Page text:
Irish firms embrace social media but fail to monitor use

Survey shows 15% of companies have had to take disciplinary action over social media use

Survey by The HR Department reveals that 83 per cent of Irish businesses have embraced platforms such as Facebook and Twitter. Photograph: Karen Bleier/AFP/Getty Images

Survey by The HR Department reveals that 83 per cent of Irish businesses have embraced platforms such as Facebook and Twitter. Photograph: Karen Bleier/AFP/Getty Images

 

Almost all Irish companies now use social media to promote their business, but just 19 per cent of them monitor usage despite concerns about it being used inappropriately by employees, a new study shows.

The survey reveals that 83 per cent of businesses have embraced platforms such as Facebook and Twitter, although only a third has restrictions in place.

According to The HR Department study of 420 small and medium-sized companies, 80 per cent of firms allow some or all of their staff to access social media sites for non-business purposes, even though 59 per cent aren’t sure of the benefits of doing so.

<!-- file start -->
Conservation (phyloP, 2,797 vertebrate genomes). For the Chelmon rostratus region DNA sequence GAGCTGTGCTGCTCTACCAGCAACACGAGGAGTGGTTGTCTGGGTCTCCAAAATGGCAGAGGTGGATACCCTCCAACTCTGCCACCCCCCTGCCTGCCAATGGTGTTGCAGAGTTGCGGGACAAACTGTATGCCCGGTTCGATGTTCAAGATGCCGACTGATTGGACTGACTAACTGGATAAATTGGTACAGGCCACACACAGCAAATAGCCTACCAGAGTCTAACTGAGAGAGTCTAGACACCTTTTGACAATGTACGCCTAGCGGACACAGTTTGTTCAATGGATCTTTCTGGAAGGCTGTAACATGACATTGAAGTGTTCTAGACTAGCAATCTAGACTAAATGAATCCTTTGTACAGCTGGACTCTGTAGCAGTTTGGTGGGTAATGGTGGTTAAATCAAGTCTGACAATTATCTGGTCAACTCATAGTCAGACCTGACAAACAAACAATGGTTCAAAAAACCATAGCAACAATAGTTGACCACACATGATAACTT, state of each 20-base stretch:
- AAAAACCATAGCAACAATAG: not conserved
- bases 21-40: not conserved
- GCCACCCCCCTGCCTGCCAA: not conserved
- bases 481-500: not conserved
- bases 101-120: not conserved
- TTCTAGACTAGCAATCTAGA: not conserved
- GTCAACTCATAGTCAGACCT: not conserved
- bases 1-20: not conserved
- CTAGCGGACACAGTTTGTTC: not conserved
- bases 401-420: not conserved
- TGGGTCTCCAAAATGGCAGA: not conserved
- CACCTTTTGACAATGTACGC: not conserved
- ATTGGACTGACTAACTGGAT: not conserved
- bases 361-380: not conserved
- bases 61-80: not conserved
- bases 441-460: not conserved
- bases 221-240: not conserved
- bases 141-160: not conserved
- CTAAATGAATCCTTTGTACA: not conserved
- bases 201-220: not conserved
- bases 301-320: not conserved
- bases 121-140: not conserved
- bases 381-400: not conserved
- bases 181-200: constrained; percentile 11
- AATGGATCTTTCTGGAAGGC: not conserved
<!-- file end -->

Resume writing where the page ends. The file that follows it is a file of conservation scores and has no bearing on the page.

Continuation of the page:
Some 57 per cent of firms surveyed said they worried about the impact of social media on productivity levels, while 41 per cent expressed concern about possible damage to their reputation.

Almost a quarter of companies who responded to the survey said they were afraid of confidential information being exposed on social media.

While businesses are concerned about employee use of Facebook, Twitter and other services, 73 per cent of Irish companies do not provide training on social media use and policy. In addition, a quarter of all businesses surveyed did not know what their social media policy covered.

Less than half felt their companies had enough experience to deal with HR issues relating to social media use, the study finds.

It also shows that 15 per cent of employers have had to take disciplinary action against an employee in relation to misuse of social media.